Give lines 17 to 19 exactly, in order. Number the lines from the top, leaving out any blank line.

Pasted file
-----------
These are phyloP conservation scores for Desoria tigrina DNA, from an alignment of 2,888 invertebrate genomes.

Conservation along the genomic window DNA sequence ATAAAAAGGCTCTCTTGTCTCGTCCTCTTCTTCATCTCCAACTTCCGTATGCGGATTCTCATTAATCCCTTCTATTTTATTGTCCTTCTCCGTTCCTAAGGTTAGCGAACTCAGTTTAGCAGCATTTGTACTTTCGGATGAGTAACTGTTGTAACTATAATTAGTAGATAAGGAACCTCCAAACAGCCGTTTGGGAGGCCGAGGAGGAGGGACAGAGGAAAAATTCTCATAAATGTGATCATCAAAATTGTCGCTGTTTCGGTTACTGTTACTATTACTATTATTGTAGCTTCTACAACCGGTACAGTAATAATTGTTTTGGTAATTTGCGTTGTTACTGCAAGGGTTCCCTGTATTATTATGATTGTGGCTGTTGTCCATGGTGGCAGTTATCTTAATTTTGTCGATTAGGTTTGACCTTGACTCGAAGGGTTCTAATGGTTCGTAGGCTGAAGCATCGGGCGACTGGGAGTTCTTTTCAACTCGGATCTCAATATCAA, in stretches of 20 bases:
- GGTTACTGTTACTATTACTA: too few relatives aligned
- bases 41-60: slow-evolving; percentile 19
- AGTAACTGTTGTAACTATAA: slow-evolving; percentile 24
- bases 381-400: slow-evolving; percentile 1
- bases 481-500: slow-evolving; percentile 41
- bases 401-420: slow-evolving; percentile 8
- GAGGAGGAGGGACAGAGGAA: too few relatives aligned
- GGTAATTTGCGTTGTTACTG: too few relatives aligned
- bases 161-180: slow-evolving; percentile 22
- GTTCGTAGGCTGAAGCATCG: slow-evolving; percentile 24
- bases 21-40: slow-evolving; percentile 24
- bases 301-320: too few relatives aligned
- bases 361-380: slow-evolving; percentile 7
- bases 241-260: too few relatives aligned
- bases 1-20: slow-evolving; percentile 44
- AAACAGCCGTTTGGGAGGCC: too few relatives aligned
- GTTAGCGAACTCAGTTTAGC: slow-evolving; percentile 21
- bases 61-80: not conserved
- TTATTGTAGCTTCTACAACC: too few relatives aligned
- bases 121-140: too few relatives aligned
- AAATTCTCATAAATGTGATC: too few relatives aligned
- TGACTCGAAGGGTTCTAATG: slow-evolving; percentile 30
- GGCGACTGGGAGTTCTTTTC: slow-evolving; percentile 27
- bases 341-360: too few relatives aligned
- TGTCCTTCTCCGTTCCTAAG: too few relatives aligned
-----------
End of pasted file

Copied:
- bases 1-20: slow-evolving; percentile 44
- AAACAGCCGTTTGGGAGGCC: too few relatives aligned
- GTTAGCGAACTCAGTTTAGC: slow-evolving; percentile 21